Wider supporters will hurt us at times
I think it’s important to acknowledge that either directly or inadvertently, wider supporters can sometimes make life harder rather than easier. It’s part of being human and living in a broken world.
- Brush away your complaints or concerns. “Ah well, sickness is part of life, isn’t it? We all have burdens.”
- Ask you to take up ministry opportunities when your life is full of caring for your Loved One
- Compare your suffering to theirs, “Oh I know exactly how you feel”
- Tell you exactly how they feel – without asking how you are
- Assume they know what you need, or what you ought to do
- Treat you differently because you are a Watcher
- Treat you exactly the same, as if being a Watcher has not affected you.
- Treat you as a walking newsletter, rather than an individual in your own right
Continue reading “What to do when our wider supporters hurt us”
“… and there’s nothing left to say.”
Chronic illness is…well, chronic. For the most part, not only does it not end, but it remains the same.
Of course there are changes, developments, progressions – but these are generally subtle in nature and may vary between individuals.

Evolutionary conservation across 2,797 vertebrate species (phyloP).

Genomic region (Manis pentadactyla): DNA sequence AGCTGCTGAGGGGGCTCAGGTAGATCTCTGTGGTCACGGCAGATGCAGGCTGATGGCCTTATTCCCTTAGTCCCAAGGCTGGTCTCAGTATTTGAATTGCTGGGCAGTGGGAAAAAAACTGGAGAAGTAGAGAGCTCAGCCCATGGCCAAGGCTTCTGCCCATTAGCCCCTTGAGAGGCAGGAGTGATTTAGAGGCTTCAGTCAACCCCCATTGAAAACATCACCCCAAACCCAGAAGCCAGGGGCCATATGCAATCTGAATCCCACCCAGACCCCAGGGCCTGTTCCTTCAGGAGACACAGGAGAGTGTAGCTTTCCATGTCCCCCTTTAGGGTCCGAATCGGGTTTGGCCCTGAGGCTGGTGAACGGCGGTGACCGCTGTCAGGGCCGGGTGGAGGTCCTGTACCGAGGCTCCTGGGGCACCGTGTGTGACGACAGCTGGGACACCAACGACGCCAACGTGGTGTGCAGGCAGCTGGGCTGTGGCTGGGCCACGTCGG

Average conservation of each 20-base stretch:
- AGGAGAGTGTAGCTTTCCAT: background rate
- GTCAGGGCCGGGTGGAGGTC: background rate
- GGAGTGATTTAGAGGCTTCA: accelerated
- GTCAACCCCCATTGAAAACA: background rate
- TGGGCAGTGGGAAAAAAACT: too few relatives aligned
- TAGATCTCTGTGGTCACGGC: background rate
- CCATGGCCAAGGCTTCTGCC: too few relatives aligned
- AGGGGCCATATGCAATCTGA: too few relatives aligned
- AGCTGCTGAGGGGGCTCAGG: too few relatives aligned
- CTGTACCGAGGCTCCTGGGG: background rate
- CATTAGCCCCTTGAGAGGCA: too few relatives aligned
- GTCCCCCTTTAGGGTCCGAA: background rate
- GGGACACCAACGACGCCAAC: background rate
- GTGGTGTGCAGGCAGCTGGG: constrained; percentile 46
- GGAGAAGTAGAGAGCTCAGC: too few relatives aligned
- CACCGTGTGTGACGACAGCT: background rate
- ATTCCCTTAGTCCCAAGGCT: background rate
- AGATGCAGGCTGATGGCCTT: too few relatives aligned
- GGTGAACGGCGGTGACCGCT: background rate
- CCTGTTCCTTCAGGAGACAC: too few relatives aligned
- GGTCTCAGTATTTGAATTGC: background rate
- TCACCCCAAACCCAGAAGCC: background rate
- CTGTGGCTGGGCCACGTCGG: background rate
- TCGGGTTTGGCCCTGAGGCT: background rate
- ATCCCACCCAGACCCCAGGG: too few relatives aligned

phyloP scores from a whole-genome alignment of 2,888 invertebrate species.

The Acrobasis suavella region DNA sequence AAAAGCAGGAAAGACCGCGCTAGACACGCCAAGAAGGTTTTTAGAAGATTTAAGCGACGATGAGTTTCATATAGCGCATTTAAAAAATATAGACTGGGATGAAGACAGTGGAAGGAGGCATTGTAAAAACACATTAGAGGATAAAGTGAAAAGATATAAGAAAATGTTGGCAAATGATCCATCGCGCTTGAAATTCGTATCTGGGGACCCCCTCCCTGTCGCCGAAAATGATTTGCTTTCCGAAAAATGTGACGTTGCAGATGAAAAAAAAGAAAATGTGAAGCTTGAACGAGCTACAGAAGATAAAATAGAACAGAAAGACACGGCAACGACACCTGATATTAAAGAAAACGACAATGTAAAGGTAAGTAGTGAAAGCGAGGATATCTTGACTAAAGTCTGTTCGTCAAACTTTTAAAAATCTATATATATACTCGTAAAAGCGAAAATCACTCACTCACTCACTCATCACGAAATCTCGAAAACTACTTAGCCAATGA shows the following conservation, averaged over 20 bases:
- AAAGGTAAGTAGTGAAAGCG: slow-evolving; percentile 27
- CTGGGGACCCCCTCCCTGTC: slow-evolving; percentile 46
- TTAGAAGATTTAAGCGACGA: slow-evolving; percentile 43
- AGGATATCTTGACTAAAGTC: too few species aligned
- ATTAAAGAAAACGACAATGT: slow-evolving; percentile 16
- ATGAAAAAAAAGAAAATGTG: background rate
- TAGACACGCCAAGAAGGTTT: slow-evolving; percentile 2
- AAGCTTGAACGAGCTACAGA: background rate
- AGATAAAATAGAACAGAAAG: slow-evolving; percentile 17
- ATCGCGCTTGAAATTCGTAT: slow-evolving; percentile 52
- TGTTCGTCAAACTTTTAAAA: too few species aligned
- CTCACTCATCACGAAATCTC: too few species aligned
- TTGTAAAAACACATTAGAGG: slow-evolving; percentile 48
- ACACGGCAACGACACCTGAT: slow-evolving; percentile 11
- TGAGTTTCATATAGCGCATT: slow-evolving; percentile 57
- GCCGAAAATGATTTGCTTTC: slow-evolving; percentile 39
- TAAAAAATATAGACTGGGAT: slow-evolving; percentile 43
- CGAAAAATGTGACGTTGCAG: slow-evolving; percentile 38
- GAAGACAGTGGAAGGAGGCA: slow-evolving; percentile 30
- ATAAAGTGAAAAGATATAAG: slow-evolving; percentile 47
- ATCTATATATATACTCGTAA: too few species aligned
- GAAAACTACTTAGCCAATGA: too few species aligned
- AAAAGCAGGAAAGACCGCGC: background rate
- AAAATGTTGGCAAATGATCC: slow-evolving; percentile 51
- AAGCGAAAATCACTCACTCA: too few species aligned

Perhaps our Loved One is slowly but surely declining.
Or maybe their sickness fluctuates without rhyme or reason. Some days they are well, others they are not.
Or perhaps there is simply no visible change at all, just a long, monotonous pain.
Continue reading “Help! People keep asking after my chronically sick family member…”
Clichés fly thick and fast around the world of chronic illness.
Keep fighting. You’re so strong.
God has a plan.
It will turn out all right in the end.
He has his ups and downs.
Do these phrases make you wince? Does anger bubble up your throat when you hear them? Do they make you want to go on a hashtag rant on Twitter or write a Facebook essay speckled with ‘angry’ emoji?
I know the feeling.
Why we can’t get rid of clichés when we talk about chronic illness
Clichés are part of life. Some words simply fit better than other ones. And so we reuse them.
And reuse them, and reuse them…
… until they lose their meaning.
Continue reading “Why you should use cliches when talking about chronic illness”